5. Galvanized steel wire is used for making baskets for gabions. The wire is usually 3 mm in diameter and is twisted to form a mesh opening from 100 to 120 mm wide. Both single and double twist mesh are available, although double twist is better.  

Advantages of gabions

6. Gabions have a number of important advantages in construction:

Shape easily adapted
 
A three-gabion barrage

Designing gabion structures

7. Gabion structures normally consist of two parts:

  • the foundation, which must protect the structure against undermining. It is usually made of half-height baskets and should extend well beyond the main structure body;
  • the body, which should resist the forces present. It is made of standard baskets of various sizes that are piled up in one or more rows according to the total height required.
 
     
 
     
8. Half-height gabions may also be placed on sloping river or stream banks or terraces. The gabions must be well supported at their base.

9. For most fish farm uses, structures are not more than two or three gabions in height. Along stream banks or channels, a single gabion width is usually adequate. Structures two or three gabions or more in width may be needed for stream diversions in rapidly flowing water. Normally, the slope of gabion structures is from 45 to near vertical.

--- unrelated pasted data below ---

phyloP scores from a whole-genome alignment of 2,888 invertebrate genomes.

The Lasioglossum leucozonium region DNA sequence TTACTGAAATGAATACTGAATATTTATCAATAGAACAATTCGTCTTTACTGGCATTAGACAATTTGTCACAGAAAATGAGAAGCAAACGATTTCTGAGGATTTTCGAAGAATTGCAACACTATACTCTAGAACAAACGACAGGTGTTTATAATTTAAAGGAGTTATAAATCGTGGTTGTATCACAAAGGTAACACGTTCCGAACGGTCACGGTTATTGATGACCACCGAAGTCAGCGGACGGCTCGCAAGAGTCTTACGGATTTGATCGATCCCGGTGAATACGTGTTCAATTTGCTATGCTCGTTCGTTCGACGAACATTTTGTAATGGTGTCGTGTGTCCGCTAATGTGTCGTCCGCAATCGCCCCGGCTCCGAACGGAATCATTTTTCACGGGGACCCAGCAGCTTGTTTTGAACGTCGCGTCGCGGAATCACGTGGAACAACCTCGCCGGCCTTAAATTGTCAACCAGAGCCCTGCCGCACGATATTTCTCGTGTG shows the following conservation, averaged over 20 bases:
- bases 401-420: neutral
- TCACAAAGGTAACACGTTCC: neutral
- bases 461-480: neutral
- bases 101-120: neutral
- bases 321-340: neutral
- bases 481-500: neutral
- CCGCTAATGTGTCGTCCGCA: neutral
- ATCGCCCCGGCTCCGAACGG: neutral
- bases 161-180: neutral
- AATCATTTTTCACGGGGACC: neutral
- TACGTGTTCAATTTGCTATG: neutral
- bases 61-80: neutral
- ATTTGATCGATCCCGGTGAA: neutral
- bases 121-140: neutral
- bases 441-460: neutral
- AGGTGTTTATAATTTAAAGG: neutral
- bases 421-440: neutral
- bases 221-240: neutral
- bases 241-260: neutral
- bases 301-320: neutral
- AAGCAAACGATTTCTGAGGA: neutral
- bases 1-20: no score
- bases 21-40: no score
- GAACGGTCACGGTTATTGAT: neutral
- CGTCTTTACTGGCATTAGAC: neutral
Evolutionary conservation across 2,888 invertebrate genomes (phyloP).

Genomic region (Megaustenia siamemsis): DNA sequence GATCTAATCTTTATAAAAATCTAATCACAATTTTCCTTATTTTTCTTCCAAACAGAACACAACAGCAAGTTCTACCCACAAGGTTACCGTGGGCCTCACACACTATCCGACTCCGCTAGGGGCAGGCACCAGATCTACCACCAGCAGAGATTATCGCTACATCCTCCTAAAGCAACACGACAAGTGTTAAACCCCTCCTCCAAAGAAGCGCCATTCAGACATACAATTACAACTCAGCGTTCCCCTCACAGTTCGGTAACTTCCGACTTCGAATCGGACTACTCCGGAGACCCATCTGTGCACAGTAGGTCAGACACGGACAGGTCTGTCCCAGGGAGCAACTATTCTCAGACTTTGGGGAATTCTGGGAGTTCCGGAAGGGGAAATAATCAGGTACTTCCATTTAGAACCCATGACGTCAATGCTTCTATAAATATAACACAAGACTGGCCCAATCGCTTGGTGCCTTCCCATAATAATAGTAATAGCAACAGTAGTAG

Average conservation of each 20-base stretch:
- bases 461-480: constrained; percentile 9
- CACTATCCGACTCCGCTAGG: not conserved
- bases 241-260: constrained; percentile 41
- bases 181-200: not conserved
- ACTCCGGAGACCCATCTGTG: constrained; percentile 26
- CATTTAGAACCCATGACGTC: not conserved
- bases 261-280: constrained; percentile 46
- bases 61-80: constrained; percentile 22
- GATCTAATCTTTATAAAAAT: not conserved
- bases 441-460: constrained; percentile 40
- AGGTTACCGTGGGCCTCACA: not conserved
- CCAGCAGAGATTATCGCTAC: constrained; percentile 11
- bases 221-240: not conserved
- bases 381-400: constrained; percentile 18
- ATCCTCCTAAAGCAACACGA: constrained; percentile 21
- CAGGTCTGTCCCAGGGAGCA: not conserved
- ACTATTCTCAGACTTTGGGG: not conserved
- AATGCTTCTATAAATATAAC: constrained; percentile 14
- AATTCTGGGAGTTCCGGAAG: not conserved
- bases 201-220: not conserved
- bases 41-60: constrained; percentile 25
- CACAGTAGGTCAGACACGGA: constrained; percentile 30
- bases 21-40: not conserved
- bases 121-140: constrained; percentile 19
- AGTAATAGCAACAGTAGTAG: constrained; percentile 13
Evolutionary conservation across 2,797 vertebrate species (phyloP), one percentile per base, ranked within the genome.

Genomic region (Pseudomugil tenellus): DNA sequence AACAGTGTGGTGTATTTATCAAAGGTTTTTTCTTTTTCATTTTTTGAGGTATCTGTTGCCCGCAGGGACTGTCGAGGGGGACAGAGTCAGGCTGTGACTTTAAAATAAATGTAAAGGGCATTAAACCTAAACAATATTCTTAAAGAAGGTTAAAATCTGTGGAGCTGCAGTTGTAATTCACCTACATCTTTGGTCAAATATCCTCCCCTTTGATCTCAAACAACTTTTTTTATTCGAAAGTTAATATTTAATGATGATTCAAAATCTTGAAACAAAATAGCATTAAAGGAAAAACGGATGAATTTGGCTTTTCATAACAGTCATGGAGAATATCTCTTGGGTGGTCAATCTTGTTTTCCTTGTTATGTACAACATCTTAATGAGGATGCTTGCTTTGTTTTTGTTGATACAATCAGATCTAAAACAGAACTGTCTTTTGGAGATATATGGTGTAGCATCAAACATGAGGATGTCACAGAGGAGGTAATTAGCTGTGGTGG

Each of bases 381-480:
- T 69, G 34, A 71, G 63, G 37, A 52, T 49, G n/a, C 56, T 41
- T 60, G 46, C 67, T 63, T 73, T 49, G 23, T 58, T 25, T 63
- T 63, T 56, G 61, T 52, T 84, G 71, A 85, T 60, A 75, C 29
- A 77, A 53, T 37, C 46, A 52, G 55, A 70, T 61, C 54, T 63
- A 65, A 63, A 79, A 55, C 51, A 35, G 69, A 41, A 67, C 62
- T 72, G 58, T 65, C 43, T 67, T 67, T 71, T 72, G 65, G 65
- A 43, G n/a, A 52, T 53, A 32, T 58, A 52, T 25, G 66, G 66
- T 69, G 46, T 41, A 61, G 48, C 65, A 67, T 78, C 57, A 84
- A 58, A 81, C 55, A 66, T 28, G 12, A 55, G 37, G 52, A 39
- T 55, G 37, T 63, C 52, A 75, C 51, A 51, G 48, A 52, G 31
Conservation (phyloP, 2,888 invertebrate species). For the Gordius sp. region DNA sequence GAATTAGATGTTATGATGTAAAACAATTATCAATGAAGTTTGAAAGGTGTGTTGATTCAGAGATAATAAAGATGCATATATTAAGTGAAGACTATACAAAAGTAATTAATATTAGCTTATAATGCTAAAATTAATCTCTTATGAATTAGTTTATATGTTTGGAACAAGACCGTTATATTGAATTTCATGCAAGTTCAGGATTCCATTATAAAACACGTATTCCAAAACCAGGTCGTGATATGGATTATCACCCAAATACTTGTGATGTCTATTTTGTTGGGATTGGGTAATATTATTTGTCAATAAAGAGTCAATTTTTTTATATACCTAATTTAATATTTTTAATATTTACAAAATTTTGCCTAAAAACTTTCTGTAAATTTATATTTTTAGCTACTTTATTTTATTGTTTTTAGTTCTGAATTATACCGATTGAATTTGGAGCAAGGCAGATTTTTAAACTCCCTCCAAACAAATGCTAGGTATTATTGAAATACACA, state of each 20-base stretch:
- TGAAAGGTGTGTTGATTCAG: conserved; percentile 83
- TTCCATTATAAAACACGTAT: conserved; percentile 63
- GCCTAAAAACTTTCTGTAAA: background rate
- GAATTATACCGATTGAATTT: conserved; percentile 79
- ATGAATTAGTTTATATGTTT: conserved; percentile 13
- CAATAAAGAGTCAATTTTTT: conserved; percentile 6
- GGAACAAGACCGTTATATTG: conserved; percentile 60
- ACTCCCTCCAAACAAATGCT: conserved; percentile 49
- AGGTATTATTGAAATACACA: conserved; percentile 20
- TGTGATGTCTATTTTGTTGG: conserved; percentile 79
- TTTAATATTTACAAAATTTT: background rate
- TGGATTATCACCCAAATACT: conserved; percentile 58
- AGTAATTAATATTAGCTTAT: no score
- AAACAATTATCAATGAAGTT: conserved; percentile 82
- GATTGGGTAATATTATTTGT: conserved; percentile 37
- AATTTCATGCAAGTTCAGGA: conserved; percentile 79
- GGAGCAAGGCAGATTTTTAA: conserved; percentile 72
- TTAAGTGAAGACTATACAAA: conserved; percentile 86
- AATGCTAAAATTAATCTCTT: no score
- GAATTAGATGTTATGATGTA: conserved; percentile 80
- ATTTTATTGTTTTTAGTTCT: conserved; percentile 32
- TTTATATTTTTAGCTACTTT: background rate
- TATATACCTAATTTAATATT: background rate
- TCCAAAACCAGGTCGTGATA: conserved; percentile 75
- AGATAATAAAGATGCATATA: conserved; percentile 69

River or stream banks

River or stream diversion

River, stream or channel banks
45 bank

 
30 bank

 
Nearly vertical bank

Building a gabion structure

10. Wire mesh baskets are built one at a time, put in place according to the design of the structure and then filled with stones. The following steps will tell you what to do.

(a) Begin the first basket by unfolding a section of wire mesh and stretching it out flat on the ground.  

(b) Fold the front, back and sides to form a box with the lid open.

 

     
(c) Securely wire the four corners of the mesh box together as shown. This should be done very carefully using galvanized steel wire of the same quality and diameter as the mesh wire. Do not pull the wire with pliers, because you may tear and weaken the box.

 
     

(d) After you have wired the four corners together, carry the basket to where you will use it.

 

(e) When a basket is in position, make sure that it is straight and square. To do this, stretch the front, back and side, driving a 1.5-m iron bar into each corner as shown. As each corner becomes straight and square, drive the bar into the ground to hold it in place.

 

     
11. Each mesh basket must also have  extra wire bracing to help support the weight of the stones when the basket is filled. As braces, you can use the same wire you used to secure the four corners of the box.

12. The vertical braces are attached as soon as the basket is in place. The horizontal and angle braces are added as the baskets are filled with stones.